The motion of the air changes how light passes through the atmosphere. As the waves of air pass in front of the stars the difference in how the light passes through the air makes the stars appear to twinkle.
When you hold a lens in front of a light source, the lens makes the light either increase or decrease in brightness, depending on whether that lens is enlarging or shrinking the image.
Air varies in density from place to place because of heat and wind. As a pocket of warmer or cooler air passes between you and a distant star, that pocket acts as a lens because light is bent at the effective "surface" of that pocket. Though there is no "solid surface," a "cell" of air acts as if it has a surface, because of the changes in density. This lensing effect causes each star to brighten or dim depending on the shapes of the intervening cells of air.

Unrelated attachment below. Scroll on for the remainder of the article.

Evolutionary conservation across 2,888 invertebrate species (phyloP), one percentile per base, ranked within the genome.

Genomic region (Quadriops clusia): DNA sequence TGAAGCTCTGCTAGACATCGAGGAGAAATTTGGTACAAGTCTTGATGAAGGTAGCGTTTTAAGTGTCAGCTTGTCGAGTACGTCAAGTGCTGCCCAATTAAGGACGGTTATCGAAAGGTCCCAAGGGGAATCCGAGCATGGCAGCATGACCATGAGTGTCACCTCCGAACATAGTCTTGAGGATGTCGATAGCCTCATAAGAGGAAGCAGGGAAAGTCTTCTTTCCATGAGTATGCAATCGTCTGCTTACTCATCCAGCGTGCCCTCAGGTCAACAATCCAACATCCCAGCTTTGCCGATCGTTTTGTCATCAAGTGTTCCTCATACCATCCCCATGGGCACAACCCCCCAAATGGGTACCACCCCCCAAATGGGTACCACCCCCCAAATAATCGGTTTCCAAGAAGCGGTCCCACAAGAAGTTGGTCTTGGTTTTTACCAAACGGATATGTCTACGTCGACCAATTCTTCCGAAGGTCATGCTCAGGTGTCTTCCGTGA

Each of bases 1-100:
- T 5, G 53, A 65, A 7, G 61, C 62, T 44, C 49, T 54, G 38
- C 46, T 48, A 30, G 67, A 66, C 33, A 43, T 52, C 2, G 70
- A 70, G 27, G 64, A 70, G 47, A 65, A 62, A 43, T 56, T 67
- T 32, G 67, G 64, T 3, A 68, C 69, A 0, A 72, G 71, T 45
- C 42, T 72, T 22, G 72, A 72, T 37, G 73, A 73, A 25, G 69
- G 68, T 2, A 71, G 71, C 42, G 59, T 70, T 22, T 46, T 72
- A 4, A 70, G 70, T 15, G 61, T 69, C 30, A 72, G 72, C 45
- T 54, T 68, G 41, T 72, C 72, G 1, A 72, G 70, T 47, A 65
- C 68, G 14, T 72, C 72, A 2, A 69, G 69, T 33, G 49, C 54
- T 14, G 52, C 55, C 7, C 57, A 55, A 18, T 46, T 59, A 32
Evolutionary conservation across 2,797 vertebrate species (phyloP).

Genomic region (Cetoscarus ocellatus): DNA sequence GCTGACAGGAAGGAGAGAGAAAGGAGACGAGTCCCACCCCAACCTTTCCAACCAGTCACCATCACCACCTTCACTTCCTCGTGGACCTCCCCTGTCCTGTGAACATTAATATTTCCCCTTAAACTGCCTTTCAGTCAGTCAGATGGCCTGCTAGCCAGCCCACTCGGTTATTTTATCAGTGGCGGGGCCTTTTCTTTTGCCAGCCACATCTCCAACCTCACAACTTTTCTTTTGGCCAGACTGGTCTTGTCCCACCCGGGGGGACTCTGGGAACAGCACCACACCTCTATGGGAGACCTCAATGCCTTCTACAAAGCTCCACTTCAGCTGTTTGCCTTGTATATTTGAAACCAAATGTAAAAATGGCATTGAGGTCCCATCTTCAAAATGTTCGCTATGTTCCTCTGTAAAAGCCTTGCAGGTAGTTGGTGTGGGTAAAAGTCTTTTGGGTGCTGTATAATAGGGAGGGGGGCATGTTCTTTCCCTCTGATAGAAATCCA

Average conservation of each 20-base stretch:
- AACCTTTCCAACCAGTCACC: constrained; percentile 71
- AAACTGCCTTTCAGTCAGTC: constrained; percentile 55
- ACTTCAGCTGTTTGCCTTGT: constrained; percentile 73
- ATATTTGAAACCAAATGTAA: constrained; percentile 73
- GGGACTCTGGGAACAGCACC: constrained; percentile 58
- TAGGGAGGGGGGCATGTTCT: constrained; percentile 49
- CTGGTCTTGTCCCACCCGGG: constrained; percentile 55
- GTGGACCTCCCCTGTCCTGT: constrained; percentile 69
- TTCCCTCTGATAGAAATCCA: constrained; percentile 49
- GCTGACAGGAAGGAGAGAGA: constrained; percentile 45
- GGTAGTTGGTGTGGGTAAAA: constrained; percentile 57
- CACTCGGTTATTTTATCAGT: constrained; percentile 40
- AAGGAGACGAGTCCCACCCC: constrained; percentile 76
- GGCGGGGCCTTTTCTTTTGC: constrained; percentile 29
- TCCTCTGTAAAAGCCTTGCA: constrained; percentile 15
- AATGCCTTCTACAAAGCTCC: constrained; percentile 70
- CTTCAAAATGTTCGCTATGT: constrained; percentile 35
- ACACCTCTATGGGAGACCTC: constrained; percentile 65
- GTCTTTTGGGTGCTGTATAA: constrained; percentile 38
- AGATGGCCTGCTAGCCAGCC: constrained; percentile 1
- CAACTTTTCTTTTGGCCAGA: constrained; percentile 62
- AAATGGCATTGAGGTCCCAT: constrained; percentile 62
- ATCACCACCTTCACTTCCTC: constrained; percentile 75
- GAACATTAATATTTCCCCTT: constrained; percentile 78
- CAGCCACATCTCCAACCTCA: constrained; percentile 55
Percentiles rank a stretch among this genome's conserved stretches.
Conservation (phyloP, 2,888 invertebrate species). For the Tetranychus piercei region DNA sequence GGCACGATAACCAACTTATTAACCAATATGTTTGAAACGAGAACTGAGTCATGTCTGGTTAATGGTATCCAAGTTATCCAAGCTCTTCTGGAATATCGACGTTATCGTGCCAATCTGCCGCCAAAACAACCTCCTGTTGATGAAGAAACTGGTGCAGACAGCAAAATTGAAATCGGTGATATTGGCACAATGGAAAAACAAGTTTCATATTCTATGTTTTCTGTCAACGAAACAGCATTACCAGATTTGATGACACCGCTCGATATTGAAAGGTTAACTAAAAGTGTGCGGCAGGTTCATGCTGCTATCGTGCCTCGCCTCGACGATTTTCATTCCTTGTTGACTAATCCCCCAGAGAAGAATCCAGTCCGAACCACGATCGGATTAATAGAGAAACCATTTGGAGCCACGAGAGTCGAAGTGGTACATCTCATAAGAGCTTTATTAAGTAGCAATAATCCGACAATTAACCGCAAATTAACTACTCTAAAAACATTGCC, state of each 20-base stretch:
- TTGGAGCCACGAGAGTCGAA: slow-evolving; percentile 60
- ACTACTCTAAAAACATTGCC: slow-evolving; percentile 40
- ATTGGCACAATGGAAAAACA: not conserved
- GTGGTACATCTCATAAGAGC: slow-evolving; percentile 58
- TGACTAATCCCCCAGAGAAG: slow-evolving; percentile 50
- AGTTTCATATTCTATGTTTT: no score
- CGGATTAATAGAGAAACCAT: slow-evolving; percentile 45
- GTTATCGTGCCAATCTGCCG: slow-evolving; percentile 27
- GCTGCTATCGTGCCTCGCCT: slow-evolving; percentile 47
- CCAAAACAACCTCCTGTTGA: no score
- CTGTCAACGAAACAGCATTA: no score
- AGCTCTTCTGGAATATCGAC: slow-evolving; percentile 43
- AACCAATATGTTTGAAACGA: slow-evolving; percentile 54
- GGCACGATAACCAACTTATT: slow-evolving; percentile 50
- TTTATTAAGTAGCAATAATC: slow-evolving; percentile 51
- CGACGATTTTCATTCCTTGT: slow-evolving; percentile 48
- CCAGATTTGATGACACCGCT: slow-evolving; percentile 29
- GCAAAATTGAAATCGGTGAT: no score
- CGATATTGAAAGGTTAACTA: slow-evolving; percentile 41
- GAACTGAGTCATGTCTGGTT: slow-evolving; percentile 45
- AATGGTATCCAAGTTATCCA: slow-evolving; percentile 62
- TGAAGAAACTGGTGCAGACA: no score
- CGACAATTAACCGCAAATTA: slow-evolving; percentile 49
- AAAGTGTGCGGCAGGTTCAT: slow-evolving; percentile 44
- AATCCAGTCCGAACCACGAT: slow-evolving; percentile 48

Planets in our own Solar system, however, don't twinkle nearly as much because they are not point sources like stars. The planets have a measurable disk when magnified by a telescope. Because of this, one side of the planet may be experiencing a brightening while the other side experiences a dimming, effectively canceling out the overall twinkling effect.
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